36     - e, =, RET  :: expand the macro form following point one step
     37     - c, u, DEL  :: collapse the form following point
     38     - q, C-c C-c :: collapse all expanded forms and exit macrostep-mode
     39     - n, TAB     :: jump to the next macro form in the expansion
     40     - p, M-TAB   :: jump to the previous macro form in the expansion
     42     It's not very useful to enable and disable macrostep-mode
     43     directly.  Instead, bind =macrostep-expand= to a key in
     44     =emacs-lisp-mode-map=, for example C-c e:
     46 #+BEGIN_SRC emacs-lisp
     47   (define-key emacs-lisp-mode-map (kbd "C-c e") 'macrostep-expand)
     48 #+END_SRC
     50     You can then enter macrostep-mode and expand a macro form
     51     completely by typing =C-c e e e ...= as many times as necessary.
     53     Exit macrostep-mode by typing =q= or =C-c C-c=, or by successively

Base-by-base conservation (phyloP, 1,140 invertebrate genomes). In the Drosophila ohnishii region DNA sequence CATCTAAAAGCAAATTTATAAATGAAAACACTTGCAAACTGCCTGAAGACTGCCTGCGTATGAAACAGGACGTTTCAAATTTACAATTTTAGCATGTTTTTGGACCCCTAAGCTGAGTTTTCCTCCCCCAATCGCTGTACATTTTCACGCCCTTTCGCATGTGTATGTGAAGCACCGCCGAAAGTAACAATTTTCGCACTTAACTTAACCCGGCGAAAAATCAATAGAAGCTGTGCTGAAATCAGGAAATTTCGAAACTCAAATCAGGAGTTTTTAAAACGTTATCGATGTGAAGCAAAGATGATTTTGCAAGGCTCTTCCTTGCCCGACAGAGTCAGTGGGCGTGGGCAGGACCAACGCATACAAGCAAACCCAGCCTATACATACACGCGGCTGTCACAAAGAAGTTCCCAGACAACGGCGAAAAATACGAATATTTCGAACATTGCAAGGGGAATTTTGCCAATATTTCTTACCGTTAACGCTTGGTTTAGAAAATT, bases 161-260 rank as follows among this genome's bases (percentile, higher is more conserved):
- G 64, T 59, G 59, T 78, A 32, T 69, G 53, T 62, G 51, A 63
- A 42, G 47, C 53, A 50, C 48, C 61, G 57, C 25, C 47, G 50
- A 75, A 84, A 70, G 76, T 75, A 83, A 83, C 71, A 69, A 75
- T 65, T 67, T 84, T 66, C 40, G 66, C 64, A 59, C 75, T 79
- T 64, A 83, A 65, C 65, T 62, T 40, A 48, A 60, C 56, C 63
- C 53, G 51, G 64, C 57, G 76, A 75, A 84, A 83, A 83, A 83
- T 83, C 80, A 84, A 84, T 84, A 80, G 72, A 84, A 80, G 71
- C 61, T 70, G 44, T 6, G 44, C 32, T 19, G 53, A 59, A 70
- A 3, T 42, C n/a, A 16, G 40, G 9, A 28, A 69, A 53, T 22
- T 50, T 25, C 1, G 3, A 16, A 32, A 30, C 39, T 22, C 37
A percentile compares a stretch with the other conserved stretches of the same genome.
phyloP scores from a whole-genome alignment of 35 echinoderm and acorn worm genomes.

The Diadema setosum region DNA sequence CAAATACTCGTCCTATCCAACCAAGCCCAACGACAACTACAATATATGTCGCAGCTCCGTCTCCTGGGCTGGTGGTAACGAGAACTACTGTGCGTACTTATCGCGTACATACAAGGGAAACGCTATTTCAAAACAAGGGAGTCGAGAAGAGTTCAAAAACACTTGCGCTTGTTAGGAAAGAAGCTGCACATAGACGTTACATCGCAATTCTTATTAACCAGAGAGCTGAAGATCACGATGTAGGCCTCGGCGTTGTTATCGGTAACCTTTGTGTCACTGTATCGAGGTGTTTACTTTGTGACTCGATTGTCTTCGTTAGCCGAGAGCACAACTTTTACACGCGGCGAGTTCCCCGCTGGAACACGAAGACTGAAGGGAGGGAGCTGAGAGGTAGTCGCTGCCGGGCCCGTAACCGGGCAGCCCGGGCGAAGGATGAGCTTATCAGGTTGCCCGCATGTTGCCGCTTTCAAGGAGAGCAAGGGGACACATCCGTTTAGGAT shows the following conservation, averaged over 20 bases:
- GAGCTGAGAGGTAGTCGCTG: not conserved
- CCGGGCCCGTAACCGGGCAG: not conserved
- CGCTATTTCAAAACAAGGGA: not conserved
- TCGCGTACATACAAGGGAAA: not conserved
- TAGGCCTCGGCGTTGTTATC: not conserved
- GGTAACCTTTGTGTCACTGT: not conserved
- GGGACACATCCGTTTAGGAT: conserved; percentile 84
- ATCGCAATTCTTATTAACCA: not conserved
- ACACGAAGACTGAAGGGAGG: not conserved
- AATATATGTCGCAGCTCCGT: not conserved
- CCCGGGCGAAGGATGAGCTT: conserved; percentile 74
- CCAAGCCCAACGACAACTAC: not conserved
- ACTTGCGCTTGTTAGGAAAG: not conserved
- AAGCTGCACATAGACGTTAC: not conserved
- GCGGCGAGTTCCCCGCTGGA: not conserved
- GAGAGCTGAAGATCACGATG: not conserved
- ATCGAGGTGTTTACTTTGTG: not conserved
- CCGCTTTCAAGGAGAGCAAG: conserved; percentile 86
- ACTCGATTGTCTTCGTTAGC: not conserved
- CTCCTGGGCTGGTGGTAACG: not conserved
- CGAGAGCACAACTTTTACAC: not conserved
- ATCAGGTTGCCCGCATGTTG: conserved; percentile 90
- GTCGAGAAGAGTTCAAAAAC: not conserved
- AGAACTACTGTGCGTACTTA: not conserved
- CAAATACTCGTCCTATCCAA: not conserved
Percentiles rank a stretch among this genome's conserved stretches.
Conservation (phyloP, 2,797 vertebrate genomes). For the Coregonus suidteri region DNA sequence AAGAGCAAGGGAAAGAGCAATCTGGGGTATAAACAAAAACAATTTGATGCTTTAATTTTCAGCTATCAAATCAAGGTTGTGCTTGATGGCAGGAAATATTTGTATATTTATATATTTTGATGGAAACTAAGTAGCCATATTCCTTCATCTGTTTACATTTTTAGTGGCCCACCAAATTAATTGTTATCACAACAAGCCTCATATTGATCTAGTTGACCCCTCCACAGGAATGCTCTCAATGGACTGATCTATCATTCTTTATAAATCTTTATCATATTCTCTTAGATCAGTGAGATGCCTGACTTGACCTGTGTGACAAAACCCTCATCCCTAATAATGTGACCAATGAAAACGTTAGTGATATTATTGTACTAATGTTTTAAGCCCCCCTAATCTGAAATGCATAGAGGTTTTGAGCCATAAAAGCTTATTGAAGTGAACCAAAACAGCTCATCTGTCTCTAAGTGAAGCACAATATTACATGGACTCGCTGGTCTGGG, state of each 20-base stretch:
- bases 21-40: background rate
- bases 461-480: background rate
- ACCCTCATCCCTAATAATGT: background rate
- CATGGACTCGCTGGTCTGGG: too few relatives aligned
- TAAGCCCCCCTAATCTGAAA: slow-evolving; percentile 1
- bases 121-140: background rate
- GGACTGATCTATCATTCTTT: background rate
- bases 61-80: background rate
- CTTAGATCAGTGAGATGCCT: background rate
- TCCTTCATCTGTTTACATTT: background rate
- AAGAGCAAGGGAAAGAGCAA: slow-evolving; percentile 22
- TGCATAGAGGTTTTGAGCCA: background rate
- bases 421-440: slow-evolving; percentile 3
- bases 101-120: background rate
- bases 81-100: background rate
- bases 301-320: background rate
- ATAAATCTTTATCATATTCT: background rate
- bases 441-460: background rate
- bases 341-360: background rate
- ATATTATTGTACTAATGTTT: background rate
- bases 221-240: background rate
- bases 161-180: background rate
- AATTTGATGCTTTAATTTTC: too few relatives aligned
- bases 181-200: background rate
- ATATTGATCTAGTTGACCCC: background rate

54     typing =c= to collapse all surrounding expansions.
     56 ** Customization options
     57    Type =M-x customize-group RET macrostep RET= to customize options
     58    and faces.
     60    To display macro expansions in a separate window, instead of inline
     61    in the source buffer, customize
     62    =macrostep-expand-in-separate-buffer= to =t=.  The default is
     63    =nil=.  Whichever default behavior is selected, the alternative
     64    behavior can be obtained temporarily by giving a prefix argument to
     65    =macrostep-expand=.
     67    To have =macrostep= ignore compiler macros, customize
     68    =macrostep-expand-compiler-macros= to =nil=.  The default is =t=.
     70    Customize the faces =macrostep-macro-face=,
     71    =macrostep-compiler-macro-face=, and =macrostep-gensym-1= through
     72    =macrostep-gensym-5= to alter the appearance of macro expansions.
     74 ** Locally-bound macros
     75    As of version 0.9, =macrostep= can expand calls to a locally-bound
     76    macro, whether defined by a surrounding =(cl-)macrolet= form, or by
     77    another macro-defining macro.  In other words, it is possible to
     78    expand the inner =local-macro= forms in both the following